IDEO is a “global design firm that takes a human-centered, design-based approach to helping organizations in the public and private sectors innovate and grow.” The company’s philosophy is simple but it’s nothing less than revolutionary: create better products by watching people actually using them.
Here’s a brief exchange between Kelley and 60 Minutes’ Charlie Rose:
Charlie Rose: The main tenet is empathy for the consumer – figuring out what humans really want by watching them.
David Kelly: If you want to improve a piece of software, all you have to do is watch people using it and see when they grimace and then correlate that to where they are in the software and you can fix that, right? And so the thing is to really build empathy, try to understand people through observing them.
Charlie Rose: In other words, their experience will communicate what you need to focus on.
David Kelly: Yeah. Exactly.
According to Kelley, a group of like-minded insiders sitting in a room trying to design something for outsiders will inevitably miss the mark, while a diverse group of creative thinkers paying close attention to how people actually use a given product will be far more likely to succeed. It’s the empathy with the user and the understanding of how they interact with the product that holds the key to innovation. (If you’re using a mouse right now, or one of its descendants, you are in direct contact with one of Kelley’s innovations – something he and his team developed for a young tech entrepreneur named Steve Jobs.)
As an arts professional, I couldn’t help listening to Kelley’s “grimace” comment without thinking of people reading arts marketing materials. We know the grimaces happen – arts marketing materials are among the least innovative and most grimace-worthy design products imaginable – but if we take some time to understand when, where and why those grimaces occur, we may be able to make our messages more effective.
I think arts marketing is long overdue for a human-centered design overhaul. The only way to know how to design effective marketing materials is to develop a deeply empathic sensitivity to the way our potential customers interact with our messages. If the grimaces occur as soon as they see the product or brand there may be no hope, but if potential customers start grimacing when they see the vanity shot of the tuxedoed conductor, the tedious welcome letter from the board chair, the hokey production shot from last season, the arcane academic jargon, the artsy wordplay, the hackneyed blurb, the hoary old clichés, the imperious ballerina in the tutu, the sterile architectural shot, the fawning society pics, the thrilling anniversary celebration, the endless barrage of vainglorious hype or the conspicuous absence of anything having to do with them, there may be some room for improvement.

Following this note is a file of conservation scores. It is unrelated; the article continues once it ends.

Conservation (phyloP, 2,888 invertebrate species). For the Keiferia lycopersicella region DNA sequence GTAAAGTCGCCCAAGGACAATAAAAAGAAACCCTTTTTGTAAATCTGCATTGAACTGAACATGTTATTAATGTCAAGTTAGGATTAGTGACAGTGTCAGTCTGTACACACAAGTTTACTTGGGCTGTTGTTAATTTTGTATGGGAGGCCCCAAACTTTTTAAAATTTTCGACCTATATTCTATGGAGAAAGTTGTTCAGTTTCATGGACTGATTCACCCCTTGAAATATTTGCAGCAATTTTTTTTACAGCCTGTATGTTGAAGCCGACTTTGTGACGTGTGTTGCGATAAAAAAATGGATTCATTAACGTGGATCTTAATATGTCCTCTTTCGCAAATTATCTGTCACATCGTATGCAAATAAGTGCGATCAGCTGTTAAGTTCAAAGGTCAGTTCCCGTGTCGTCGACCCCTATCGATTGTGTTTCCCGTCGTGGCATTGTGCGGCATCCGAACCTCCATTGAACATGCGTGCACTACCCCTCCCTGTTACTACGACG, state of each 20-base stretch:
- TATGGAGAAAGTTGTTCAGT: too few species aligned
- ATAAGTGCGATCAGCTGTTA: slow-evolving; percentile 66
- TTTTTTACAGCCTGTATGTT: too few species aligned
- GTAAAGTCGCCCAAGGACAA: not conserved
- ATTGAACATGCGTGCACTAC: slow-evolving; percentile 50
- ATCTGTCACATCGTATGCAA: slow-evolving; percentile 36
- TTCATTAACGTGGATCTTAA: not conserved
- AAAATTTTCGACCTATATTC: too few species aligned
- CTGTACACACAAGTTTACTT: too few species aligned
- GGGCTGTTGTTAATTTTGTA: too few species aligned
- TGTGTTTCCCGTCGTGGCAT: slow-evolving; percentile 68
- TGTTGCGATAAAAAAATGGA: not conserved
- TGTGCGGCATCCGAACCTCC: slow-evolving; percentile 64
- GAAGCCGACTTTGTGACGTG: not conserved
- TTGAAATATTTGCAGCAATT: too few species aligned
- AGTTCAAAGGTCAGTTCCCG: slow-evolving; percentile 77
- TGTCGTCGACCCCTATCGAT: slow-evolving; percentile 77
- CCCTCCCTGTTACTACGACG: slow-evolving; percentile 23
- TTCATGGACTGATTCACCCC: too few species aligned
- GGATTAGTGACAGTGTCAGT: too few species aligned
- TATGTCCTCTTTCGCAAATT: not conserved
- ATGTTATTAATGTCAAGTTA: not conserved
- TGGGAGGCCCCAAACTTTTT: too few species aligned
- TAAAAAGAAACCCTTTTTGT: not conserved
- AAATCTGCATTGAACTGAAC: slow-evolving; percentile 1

Can human-centered design work on marketing materials? Absolutely. Brand and communications strategies are right up IDEOs alley. It’s true that most arts organizations can’t afford companies like IDEO, but there’s no reason we can’t start paying attention to how our marketing messages work – not the response rates or click-through rates they generate, but how potential customers engage, or fail to engage, with our strategic message content.
Imagine for a minute that your organization could afford IDEO and you hired them to put together a task group of independent auditors to watch a test group of young, culturally diverse people reacting to your marketing materials. What would the auditors observe? Where would the grimaces occur? What would this task group recommend to you after having seen the way new audiences react to your marketing messages?
The business world is rapidly embracing the idea that its products should be designed not according to what companies think they should be selling, but rather how customers want to use the products they sell. In the arts, we don’t necessarily want to change our products to meet the comfort and convenience expectations of our customers, but there’s no reason we can’t empathize with our customers’ attitudes and dispositions in order to improve the way we persuade them to participate.